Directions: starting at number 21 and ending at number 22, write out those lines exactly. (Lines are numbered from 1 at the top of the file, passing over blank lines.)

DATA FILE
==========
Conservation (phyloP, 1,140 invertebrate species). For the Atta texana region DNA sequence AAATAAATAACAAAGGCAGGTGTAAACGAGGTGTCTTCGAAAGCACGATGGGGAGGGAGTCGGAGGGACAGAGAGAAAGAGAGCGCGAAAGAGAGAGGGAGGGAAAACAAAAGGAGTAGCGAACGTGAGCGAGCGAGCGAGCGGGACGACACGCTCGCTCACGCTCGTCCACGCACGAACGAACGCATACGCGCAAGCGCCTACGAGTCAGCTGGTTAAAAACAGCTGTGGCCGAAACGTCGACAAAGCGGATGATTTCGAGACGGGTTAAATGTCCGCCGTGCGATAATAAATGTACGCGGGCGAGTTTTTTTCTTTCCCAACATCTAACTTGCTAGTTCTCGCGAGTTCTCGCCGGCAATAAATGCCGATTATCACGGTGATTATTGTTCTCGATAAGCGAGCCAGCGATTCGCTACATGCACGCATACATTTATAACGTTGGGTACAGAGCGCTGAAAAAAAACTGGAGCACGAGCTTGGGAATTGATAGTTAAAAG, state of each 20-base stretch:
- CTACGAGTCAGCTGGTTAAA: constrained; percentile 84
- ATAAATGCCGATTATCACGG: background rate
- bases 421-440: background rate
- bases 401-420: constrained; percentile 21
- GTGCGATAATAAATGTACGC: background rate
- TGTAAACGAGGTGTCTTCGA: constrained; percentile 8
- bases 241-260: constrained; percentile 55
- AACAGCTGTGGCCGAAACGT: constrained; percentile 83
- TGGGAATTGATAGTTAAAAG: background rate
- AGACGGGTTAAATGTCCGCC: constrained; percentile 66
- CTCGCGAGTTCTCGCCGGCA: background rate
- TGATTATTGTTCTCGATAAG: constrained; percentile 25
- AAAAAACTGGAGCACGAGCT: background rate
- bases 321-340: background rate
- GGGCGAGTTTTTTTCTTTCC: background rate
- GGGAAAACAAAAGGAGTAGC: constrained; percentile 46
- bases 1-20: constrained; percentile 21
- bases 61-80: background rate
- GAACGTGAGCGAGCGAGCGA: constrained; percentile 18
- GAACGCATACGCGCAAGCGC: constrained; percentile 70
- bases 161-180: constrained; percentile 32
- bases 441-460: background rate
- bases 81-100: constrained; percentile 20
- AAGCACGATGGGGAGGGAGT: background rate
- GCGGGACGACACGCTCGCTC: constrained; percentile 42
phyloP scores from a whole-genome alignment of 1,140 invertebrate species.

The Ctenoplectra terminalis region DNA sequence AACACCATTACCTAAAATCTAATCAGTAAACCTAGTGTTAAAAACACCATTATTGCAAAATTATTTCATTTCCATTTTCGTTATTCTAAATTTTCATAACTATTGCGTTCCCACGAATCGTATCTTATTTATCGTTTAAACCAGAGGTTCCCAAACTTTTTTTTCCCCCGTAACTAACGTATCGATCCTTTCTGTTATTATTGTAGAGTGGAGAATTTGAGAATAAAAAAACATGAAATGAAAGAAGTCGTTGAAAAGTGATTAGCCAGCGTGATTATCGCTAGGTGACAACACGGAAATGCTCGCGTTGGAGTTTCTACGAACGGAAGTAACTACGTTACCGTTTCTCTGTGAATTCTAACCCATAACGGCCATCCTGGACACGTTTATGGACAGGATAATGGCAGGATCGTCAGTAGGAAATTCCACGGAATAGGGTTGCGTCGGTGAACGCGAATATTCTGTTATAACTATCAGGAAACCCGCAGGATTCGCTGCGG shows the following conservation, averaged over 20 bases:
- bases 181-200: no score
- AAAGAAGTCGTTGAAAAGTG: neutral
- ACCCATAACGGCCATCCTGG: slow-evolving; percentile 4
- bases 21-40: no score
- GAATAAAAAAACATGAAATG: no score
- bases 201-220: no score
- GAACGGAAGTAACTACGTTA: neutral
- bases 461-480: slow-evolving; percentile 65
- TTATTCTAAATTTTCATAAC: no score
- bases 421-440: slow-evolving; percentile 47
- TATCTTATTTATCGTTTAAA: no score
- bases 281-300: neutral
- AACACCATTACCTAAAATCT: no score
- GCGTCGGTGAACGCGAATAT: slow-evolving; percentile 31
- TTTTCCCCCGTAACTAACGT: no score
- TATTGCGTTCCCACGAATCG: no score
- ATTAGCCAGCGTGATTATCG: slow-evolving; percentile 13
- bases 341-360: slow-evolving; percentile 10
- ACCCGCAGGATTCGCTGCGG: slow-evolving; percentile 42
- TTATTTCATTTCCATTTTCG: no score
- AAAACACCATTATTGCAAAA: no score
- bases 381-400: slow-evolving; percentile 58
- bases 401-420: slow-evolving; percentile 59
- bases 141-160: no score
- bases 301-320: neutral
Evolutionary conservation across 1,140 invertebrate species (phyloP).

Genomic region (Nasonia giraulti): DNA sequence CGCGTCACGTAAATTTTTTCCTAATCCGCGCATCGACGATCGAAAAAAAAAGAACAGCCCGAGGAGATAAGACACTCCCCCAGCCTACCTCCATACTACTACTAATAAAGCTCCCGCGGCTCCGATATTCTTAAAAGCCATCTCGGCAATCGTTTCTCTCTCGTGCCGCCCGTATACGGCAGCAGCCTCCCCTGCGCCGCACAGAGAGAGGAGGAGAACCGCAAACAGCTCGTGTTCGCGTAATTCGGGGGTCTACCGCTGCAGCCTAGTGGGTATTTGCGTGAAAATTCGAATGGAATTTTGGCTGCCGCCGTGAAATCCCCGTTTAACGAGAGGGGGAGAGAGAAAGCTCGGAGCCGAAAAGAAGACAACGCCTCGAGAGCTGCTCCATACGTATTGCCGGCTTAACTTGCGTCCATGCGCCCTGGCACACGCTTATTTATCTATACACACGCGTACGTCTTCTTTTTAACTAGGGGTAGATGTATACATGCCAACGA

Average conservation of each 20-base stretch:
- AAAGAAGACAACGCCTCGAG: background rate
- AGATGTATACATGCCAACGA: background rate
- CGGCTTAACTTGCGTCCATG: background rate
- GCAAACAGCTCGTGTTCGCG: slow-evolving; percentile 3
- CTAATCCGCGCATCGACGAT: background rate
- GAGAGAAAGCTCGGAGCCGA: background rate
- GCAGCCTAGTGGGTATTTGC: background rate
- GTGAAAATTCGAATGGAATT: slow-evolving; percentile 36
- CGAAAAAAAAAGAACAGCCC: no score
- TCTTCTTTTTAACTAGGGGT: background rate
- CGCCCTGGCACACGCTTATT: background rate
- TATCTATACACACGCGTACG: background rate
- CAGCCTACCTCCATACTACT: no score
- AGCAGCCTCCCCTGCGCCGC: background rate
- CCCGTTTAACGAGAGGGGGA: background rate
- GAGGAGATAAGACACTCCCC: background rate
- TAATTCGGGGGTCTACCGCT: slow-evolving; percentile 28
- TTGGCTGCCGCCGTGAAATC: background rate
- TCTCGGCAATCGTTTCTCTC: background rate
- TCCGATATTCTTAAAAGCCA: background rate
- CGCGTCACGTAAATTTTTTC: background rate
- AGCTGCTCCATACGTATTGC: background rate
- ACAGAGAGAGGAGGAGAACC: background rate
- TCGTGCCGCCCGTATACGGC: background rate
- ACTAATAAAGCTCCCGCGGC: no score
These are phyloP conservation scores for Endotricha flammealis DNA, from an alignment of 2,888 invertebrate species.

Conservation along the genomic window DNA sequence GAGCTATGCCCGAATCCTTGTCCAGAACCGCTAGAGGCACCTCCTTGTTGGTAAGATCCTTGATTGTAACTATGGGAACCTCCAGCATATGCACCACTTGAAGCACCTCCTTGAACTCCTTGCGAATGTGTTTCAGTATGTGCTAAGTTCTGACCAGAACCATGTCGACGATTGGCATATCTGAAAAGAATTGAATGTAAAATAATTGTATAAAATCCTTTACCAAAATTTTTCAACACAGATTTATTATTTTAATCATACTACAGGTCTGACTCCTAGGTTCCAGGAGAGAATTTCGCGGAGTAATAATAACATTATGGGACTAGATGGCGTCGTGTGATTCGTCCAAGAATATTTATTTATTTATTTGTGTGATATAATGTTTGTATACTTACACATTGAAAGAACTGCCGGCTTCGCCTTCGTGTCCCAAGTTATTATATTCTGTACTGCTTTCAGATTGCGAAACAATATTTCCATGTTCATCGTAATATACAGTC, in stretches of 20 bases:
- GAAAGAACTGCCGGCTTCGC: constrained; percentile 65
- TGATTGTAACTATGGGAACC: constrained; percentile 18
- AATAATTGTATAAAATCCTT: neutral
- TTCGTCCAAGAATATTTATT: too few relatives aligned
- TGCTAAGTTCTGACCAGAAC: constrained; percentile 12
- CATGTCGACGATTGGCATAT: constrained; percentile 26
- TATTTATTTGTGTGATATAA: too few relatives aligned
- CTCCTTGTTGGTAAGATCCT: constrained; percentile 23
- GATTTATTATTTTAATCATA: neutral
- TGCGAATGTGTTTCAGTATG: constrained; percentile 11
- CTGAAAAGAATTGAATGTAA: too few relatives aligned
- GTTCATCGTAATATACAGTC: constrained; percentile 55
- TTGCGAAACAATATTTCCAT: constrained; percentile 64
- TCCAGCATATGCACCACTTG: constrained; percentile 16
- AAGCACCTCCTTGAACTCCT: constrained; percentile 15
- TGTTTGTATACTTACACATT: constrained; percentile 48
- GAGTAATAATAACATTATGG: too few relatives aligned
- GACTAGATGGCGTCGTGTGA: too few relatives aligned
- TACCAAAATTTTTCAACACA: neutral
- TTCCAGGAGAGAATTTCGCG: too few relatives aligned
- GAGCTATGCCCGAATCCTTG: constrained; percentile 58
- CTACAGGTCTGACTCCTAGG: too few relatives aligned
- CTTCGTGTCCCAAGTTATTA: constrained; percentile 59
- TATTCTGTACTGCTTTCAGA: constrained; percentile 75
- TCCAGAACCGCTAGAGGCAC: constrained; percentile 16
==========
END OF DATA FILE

- GAACGCATACGCGCAAGCGC: constrained; percentile 70
- bases 161-180: constrained; percentile 32